Texas Forensic Science Final Report – Investigation Houston Forensic Science Center


Houston Forensic Science Center Memo – addressing efforts to correct problems within the laboratory


Full Article – A Lab Apart – Forensic Magazine


DPS Breath Test Technical Supervisor Glenn Merkord suspended

Here is a link to the Houston Chronicle article. A few weeks ago, I went to trial in Montgomery County on a breath test DWI. Thanks to the awesome investigative work of our expert Ray McMains (formerly with DPS and responsible for this (Read the Dee Wallace story), we hit gold when Merkord was posed this question: “Do you ever follow the rules?” His answer: “No.”

The questions referred to whether or not he followed the DPS Standard Operating Guidelines. Specifically, whether or not Merkord ever performed required quality control checks when removing when removing a machine from its current testing environment. The purpose of these checks is to insure that the machine can detect interferents in the air, like acetone, that could produce a false positive high result on a subject’s breath test. In other words, if the machine didn’t guard against interferents a person’s breath test could appear much higher than what it actually is and the evidence would be unreliable but could still be used against them in court.

Glenn Merkord, the man entrusted by DPS to oversee several breath test machines to insure their reliability and to insure proper scientific procedures are being followed, failed to do his job. He not only failed to do his job, he failed to READ the job requirements. The Standard Operating Guidelines consist of only 8 pages.

Breathilizer & SOGThe required acetone check procedure is right on the very first page. Glen Merkord said not only does he Never do this acetone check upon removal of a machine but that he didn’t even know he was supposed to be doing it. This testimony shined some unwanted light on Glenn Merkord from DPS. They began investigating him and they found out that he was improperly certifying breath test operators also. The result has been that Glenn Merkord is suspended, they took his keys from him and the breath tests of the wrongly certified breath test operators have been determined to be illegally obtained and the evidence will not be able to be used. The Montgomery County DA’s office is having to dismiss cases because of Merkord’s violations.

My concern is that how can we really know that Merkord wrongfully certified ONLY 2 breath test operators? If he isn’t familiar with the SOGs how can he be the one in charge of making sure the operators are following the required rules. I suspect that this is only the tip of the iceberg and that we will uncover more bad breath tests and more illegally certified breath test operators.

DPS has a person in charge of looking at Technical Supervisors. An auditor for DPS looks to other Technical Supervisors work to make sure they are doing what they are supposed to do. Follow the rules, insure compliance with the Standard Operating Guidelines, properly maintain and calibrate breath test machines. Where is the auditor in this mess? Either the auditor is doing their job and was aware of Glenn Merkord’s mistakes, violations and illegal certifications and covered it up or the alternative is that the auditor is not doing the job either and is completely unaware of renegades like Glenn Merkord.

I don’t know what is more disturbing.


DWI Cases Jeopordized

18 Day Period over Holiday Results in over 1,800 DWI Arrests in Texas

Over an 18 day “Special Enforcement Period” which included the Labor Day weekend, Texas DPS made 1,859 DWI arrests across the state.
Texas DPS received a special grant funded by the Texas Department of Transportation which allowed more patrolling hours concentrated in “high risk” locations during the times when alcohol-related crashes are most frequent.

This DPS effort also resulted in 25,000 speeding citations, 3,800 Seat Belt/Child Safety Seat citations, 1,190 fugitive arrests and 877 felony charges.

Texas DPS Amnesty Program Ends, Indigency Program is Born

Unfortunately, DPS has ended their Amnesty Program with no plan on offering another amnesty period in the future BUT you may still have a chance to catch a break on surcharge fees. The Texas Legislature recently authorized an Indigency program that will provide drivers with a chance to pay surcharge fees owed and maintain driving privileges. The Indigency program will not eliminate surcharge fees entirely but will reduce the surcharge fee amount.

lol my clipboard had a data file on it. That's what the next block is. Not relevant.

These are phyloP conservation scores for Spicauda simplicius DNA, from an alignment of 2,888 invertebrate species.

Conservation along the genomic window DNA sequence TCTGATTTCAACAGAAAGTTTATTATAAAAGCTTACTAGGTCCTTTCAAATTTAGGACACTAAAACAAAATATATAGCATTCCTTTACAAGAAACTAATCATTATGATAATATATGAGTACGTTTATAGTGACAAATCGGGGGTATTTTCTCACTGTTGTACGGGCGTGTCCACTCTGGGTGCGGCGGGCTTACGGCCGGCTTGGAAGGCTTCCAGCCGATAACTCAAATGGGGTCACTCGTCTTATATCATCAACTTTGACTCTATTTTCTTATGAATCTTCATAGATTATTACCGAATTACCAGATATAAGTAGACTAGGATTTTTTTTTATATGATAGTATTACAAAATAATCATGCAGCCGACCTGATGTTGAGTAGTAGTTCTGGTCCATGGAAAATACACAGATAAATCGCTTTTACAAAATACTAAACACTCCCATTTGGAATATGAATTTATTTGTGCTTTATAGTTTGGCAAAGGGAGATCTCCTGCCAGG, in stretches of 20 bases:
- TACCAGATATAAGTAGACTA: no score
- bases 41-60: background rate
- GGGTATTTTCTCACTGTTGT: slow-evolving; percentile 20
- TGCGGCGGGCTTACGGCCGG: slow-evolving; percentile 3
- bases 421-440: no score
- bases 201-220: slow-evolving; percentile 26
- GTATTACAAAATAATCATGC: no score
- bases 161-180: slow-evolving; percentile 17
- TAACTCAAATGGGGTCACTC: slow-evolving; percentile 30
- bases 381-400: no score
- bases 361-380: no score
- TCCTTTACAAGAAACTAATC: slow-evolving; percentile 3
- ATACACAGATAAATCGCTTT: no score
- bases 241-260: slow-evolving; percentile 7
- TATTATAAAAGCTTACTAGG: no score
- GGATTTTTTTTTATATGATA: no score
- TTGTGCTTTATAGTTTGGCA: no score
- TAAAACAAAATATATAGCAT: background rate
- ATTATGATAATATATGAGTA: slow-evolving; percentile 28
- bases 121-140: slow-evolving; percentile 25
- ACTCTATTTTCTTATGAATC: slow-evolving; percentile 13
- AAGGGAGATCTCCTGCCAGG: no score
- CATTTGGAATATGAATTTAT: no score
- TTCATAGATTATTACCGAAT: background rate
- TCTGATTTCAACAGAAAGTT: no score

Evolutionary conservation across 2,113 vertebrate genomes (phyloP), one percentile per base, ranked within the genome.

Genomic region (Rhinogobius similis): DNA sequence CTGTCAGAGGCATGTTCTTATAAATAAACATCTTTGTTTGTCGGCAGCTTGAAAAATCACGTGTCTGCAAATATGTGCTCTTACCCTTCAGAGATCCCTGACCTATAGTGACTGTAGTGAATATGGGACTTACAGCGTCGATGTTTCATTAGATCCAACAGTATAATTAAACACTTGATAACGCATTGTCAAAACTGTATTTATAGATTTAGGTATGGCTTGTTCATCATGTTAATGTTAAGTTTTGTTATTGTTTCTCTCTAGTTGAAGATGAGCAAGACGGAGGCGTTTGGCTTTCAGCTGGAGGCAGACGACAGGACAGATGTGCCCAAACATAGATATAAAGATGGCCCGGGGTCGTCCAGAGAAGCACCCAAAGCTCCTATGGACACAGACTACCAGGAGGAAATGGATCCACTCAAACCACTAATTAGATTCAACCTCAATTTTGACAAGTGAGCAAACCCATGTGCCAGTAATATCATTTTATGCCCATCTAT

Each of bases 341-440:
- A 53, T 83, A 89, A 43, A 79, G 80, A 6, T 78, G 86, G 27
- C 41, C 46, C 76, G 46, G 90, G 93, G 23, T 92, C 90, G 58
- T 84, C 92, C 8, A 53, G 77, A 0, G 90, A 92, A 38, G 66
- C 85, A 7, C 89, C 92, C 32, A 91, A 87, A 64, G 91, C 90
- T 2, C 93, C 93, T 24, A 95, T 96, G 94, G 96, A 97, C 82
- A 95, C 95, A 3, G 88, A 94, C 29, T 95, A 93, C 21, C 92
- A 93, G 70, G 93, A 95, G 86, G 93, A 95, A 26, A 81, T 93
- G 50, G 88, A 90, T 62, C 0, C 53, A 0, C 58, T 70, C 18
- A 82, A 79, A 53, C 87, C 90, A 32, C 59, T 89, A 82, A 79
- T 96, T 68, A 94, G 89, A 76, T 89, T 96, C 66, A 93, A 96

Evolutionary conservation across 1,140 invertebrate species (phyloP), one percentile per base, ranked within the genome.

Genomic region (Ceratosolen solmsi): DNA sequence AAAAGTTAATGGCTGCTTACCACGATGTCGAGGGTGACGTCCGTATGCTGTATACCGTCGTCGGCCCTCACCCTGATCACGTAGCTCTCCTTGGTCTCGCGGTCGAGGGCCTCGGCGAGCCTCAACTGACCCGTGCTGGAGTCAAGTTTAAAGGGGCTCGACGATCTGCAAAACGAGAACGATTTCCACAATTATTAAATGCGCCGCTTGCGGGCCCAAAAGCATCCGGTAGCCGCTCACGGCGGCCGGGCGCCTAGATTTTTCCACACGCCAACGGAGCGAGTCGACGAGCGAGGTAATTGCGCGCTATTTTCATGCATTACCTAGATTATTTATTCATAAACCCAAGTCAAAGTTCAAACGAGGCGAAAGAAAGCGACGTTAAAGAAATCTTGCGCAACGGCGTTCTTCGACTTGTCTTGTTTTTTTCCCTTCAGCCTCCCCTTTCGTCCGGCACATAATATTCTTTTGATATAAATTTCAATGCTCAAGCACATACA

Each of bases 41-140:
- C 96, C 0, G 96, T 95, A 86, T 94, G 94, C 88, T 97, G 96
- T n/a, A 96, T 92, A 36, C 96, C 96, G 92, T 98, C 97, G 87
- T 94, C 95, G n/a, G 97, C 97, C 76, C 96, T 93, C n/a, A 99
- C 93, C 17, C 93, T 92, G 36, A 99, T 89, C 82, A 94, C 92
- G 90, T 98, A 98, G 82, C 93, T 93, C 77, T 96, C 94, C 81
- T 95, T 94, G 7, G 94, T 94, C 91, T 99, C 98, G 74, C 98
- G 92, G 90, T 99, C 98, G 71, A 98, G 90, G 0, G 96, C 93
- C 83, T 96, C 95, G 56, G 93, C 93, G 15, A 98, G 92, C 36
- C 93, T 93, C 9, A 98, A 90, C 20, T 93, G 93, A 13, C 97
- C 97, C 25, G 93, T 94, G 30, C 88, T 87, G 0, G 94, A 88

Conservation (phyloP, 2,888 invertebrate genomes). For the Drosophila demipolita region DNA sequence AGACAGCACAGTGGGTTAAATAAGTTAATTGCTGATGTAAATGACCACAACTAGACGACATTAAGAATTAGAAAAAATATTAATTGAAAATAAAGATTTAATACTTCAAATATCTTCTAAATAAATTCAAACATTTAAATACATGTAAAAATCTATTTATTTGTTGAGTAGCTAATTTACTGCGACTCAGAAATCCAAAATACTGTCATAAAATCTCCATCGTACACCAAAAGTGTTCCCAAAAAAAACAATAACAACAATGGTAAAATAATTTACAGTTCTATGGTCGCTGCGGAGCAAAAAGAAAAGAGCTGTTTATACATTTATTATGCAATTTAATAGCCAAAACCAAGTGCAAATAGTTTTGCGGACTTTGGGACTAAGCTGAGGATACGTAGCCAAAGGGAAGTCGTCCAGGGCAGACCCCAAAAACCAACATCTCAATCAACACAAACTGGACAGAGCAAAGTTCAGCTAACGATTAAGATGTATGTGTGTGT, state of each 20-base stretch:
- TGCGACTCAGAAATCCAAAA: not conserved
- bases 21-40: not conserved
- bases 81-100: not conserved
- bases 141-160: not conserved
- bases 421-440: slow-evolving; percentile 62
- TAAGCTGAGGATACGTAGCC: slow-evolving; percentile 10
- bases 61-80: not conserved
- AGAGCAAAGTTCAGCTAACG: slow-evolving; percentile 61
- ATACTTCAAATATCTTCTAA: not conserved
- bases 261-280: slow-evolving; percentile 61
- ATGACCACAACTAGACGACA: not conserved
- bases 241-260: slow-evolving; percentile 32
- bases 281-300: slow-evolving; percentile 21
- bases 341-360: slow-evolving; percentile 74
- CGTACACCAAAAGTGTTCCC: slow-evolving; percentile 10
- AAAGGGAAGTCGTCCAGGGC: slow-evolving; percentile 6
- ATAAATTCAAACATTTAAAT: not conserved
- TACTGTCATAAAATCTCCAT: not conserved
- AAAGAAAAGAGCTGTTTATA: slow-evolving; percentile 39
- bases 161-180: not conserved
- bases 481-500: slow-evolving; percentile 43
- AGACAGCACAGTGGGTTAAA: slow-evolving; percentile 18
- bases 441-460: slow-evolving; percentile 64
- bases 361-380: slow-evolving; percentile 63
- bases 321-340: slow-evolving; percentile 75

The DPS Indigency Program was authorized for individuals living at or below 125% of the federal poverty level. All individuals interested in the program will have to complete an application with will include a signed/notarized affidavit.

Once an application is approved for the Indigency program, DPS will reduce the amount of surcharge fees owed by 10%, not to exceed $250. DPS will remove the suspension from the individuals driver’s license while payments are being made.

If you have any surcharge fees assessed on or after September 30, 2004, you are eligible for the reduction provided you are approved by DPS.

To Apply: Fill out and submit to DPS the application including the affidavit (affidavit must be signed and notarized) provided below. You can also call DPS at (866) 223-3583 and have the application mailed to your residence. I have also provided a link below to the DPS website which will provide you with addition, more detailed instruction.

NOTE: Inmates may also apply for the Indigency program. There is a link to an unsworn declaration (for inmates only) included on the DPS surcharge website and at the link below.

Poverty Level Chart (Health and Human Services Department):

Texas DPW Indigency Program

Important Links:

Texas DPS Indigency Program:


Texas DPS Indigency Application, Instructions and Affidavit:




Texas DPS Surcharge Website:


NOTE: Tyler Flood is a DWI Defense Attorney in Houston who is providing helpful information for individuals who may qualify for the Texas DPS Surcharge Indigency Program. The Firm, unfortunately, cannot help process applications or answer any further questions. Please contact the Texas Department of Public Safety Municipal Services Bureau (MSB) at (800) 688-6882. Agents are available from 8:00 am to 9:00 pm Monday through Thursday, 8 am to 6 pm Friday, and 8 am to 12 pm Saturday. You can also email the MSB by click on the link below and filling out the provided form.


The Great Texas Warrant Round Up is Back!

Starting February 25, 2012, 260 law enforcement agencies around the State of Texas will be making visits to homes, businesses and schools to arrest people who currently have active warrants. Usually before a warrant round up agencies will have an amnesty period…not this time. Just a little heads up to get those warrants paid before you find yourself in handcuffs.